EDITOR’S NOTE: South King Media Founder/Publisher Scott Schaefer serves on the Board of Directors for the Seattle Southside Chamber of Commerce.
By David Inman
If you’re reading this article then you are already taking a step in the right direction. You’re wondering about whether or not your business could be more inclusive…or if it’s as inclusive as you think it is. Or you’re a fellow member of the LGBTQ community and you’re wondering how to articulate best practices to your employer. In either case I am SO thrilled that you’re here and am excited to dive in together!
First, backstory – my name is David and I came out of the closet when I was 19. Hi, nice to meet you. Since coming out I’ve seen the good, the bad and the ugly when it comes to business and inclusivity. Everything from amazing support to comments like “why do we need to say we’re inclusive, everyone knows we are” to straight up (no pun intended) being told that “homos are ruining this country.”
The point of the matter is that the LGBTQIA community is unsafe in wide swathes of the country, which makes the necessity to openly and clearly state support all the more vital. Lucky for you I’ve put together 5 tips on how to show that support 24/7, 365:
- Update your non-discrimination policies: This is a big one. Be absolutely clear in your company policies that it’s prohibited to discriminate on sexual orientation, gender identity and gender expression. You want to show that you have zero tolerance for harassment. You can also use your company policies to outline restroom access and gender neutral dress codes. Never presume that your stated company culture is the same as your official company policy.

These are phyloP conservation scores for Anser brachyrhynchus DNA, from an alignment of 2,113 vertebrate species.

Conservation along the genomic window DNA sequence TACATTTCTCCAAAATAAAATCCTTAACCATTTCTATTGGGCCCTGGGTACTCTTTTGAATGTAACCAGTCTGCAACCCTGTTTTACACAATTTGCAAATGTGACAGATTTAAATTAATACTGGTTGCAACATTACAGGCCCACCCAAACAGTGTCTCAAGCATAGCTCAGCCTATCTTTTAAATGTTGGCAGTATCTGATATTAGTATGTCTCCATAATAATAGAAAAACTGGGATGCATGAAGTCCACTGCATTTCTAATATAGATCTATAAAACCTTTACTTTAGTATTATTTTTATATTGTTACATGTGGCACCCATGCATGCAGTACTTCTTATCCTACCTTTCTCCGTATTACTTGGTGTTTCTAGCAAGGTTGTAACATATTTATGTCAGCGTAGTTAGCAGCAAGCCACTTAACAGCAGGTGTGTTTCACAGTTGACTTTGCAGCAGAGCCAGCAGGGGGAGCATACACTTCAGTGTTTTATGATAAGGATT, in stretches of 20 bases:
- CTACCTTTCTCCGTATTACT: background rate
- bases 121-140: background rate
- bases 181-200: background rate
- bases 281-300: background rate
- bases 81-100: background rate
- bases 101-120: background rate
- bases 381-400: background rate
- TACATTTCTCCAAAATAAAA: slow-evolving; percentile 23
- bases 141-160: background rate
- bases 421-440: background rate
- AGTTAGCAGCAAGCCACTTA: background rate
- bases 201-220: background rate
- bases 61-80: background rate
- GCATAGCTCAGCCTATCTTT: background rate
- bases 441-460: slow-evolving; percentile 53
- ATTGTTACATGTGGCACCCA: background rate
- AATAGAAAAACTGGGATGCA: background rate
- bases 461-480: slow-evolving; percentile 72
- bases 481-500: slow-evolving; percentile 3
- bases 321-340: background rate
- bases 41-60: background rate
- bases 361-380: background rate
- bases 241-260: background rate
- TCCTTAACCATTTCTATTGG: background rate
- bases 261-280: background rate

- Get feedback from LGBTQIA employees: Ask your queer workforce what they need in order to feel heard and represented. The trick is to gain insight without necessarily requiring employees to out themselves if they aren’t already. Everyone’s journey is different, and a good way to get feedback is through anonymous surveys.
- Be a model of inclusion: Be a model of inclusion to both your team and to your customers. Educate yourself on how to use the right pronouns and what is or is not appropriate to ask of your queer employees and customers. Are your employees comfortable bringing their partners to work functions or having photos of them? Are your customers comfortable expressing their gender identity or same sex partner in your business? Walk the walk, don’t just talk the talk.
- Show solidarity year around: Believe it or not gay people aren’t just gay in June. We need your support year around and are incredibly aware of brands and businesses that put on lip service and then disappear for 11 months. Be present and be a leader of inclusivity.
- Outward displays of acceptance: To sum it all up, a rainbow flag or “love equals love” sign can go a long way. The moment I see a pride flag in a window, be it big or small, I instantly feel more comfortable going into that business. At the bare minimum they’re telling me that my humanity matters/are recognizing that discrimination exists. Show, don’t tell.
While these five steps are a fantastic way to be more inclusive, the real work comes incrementally everyday. Read up on issues impacting the LGBTQ minority and always speak out against bigotry when you see it, within or without the workplace. I want to thank you for being an ally. You and your business are vital to keeping Washington a diverse, compassionate place and you are seen by the LGBTQIA community.
To contact David Inman, email him at [email protected] or call (206) 395-8898.